It was my time to look for new luggage. My main set was getting tired. So many advances have occurred in the past eight years!
Luggage is better designed than it was then. No, not all luggage, but many of the top makers have renewed dedication to modernizing and improving their lines.
My old set had a pull-up handle with the pull-up tubes inside, making the suitcase inside bottom not flat and uniform. Though of high quality ballistic material, each piece was heavier than today’s heavy-duty products. Piping on the old was a source of damage and abrasion. Vulnerable corners were not as well protected as they should have been. The inside framing design did not hold up well to the rigors of travel. Zipper pulls bent easily. The trolley strap from the largest bag did not maintain its attachment to the big bag very well. As the bags each had what could be termed excess material to make the outside pockets more voluminous, this arrangement proved another source of wear. The material became abraded with loose threads in abundance. The final nail in the old set’s coffin was that the brand went out of business! The lifetime guarantee was of no value at all.
In my research for a set to replace my aging luggage, one theme was prominent – SPINNERS! These are four-wheeled bags that are so very popular today. I observed two types.
First, I noticed hard-sided, all plastic (ABS), slick-looking stand-up bags of what can only be described as a clamshell design. Rimowa appears to have a top-notch reputation for excellence in hard-sided spinners. These bags are split vertically into two equal halves. This is quite a popular style, but I was to discover a deal-breaker of impracticality in this style/design.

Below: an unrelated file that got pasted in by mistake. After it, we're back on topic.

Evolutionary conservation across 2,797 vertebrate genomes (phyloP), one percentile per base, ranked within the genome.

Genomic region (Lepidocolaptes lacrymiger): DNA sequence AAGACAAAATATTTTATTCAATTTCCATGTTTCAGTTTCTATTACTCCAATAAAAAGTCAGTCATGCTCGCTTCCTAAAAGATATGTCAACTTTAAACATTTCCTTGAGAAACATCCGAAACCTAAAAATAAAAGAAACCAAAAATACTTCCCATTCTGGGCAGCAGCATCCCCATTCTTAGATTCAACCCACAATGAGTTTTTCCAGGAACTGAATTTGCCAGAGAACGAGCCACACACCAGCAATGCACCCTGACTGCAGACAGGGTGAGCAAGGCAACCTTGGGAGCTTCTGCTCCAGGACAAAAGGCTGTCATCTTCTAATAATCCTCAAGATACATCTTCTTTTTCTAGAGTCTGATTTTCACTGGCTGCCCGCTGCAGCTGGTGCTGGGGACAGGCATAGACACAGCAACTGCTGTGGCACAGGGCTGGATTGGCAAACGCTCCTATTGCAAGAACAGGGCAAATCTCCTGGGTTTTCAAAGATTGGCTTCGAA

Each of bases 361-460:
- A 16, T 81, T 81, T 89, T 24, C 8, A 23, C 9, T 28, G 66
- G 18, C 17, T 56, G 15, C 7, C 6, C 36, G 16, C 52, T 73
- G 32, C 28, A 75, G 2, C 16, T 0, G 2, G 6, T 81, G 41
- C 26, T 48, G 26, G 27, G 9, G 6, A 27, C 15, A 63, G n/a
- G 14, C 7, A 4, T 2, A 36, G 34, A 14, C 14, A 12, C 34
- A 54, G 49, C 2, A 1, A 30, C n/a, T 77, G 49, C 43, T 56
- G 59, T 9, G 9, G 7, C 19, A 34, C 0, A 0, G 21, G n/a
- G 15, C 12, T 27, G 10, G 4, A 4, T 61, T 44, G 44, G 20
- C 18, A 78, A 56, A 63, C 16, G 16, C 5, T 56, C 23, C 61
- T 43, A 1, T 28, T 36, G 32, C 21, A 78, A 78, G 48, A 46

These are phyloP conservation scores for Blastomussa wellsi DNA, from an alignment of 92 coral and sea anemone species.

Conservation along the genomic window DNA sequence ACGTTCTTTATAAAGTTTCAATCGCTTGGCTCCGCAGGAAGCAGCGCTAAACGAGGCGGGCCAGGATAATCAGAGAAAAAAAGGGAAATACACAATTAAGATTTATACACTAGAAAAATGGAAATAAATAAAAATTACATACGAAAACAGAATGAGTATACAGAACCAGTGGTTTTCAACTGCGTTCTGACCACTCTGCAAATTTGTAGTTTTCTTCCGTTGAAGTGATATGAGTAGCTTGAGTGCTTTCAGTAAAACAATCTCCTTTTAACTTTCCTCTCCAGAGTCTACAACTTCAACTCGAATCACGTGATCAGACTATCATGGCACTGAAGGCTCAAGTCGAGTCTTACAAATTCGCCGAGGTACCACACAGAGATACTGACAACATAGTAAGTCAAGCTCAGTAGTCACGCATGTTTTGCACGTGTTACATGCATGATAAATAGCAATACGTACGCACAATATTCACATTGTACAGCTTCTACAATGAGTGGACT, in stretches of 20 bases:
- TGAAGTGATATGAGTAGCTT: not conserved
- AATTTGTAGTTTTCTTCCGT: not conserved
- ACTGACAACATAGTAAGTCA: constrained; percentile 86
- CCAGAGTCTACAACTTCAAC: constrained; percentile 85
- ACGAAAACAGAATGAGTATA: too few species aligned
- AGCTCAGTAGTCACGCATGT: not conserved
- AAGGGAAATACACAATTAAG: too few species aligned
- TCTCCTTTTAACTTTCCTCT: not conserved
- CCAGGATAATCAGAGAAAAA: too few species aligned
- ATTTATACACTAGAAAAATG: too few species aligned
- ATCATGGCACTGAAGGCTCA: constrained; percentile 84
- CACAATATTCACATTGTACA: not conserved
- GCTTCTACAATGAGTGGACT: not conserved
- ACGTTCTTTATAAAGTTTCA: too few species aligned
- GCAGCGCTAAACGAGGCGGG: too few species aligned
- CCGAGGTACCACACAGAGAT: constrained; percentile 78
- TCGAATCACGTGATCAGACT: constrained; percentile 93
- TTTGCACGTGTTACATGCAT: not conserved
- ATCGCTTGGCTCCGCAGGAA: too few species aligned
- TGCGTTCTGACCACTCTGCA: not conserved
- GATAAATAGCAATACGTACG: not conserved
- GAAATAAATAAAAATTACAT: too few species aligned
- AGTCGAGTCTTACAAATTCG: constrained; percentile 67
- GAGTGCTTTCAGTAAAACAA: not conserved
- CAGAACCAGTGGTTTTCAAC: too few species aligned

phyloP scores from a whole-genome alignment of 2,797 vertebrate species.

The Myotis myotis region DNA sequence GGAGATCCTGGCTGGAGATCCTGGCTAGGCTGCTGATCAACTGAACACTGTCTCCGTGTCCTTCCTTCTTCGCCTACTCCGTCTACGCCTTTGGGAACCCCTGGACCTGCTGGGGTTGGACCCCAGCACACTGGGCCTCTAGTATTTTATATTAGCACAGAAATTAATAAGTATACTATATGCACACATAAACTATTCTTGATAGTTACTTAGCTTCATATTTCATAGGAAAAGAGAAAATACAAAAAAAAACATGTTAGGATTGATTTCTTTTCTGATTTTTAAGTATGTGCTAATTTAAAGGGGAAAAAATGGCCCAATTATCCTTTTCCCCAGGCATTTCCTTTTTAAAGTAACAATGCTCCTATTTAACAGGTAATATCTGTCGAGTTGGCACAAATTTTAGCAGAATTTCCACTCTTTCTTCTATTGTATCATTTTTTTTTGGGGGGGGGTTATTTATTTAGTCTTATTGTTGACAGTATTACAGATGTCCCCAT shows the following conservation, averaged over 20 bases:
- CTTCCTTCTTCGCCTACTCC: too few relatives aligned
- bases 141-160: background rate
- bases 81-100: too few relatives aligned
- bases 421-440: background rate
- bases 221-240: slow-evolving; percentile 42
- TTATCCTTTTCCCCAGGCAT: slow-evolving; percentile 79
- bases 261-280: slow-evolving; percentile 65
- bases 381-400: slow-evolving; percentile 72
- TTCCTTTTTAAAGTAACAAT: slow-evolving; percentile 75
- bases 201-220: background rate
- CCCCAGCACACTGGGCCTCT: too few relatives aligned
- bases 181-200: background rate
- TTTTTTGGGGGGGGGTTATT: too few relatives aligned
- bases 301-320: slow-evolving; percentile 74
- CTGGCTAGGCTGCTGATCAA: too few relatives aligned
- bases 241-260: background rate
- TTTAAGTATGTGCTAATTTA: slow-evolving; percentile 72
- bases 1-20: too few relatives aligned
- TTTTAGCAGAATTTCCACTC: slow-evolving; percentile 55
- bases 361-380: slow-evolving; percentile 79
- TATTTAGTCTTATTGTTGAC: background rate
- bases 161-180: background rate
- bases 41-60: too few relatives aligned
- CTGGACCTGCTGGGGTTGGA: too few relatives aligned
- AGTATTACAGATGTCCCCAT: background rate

The clamshell design makes it impossible to set this type of bag on a traditional luggage cart or bench at the foot of a hotel bed and open the bag. It is oriented all wrong for this operation. A bag needs to be able to be set upon the bench or luggage cart rotated 90º from the vertical orientation a clamshell bag is made to open, access and for packing. With this configuration in which both halves are packed, where does the other half go when the suitcase is open for packing and unpacking? Normally, the top of a bag is opened and rests against a wall or is flipped up and over and out of the way. With clamshells that have both halves used for packing, this just does not work, other than to put the bag on a large table of the bed, or a deep couch. The impracticalities of requiring half to be packed in one side and the other half of the load to be placed in the other half of the bag become obvious. I often have odd size items that must accompany me. I need the added height that, in a conventional design bag, allows items of size to be placed on the suitcase floor and to extend upward beyond the halfway point.
You see my dilemma?
The spinner concept makes sense, but not in the hard-sided clamshell configuration, at least not to me. I looked into the other spinners from other brands, focusing on design elements, durability, apparent wheel quality and value.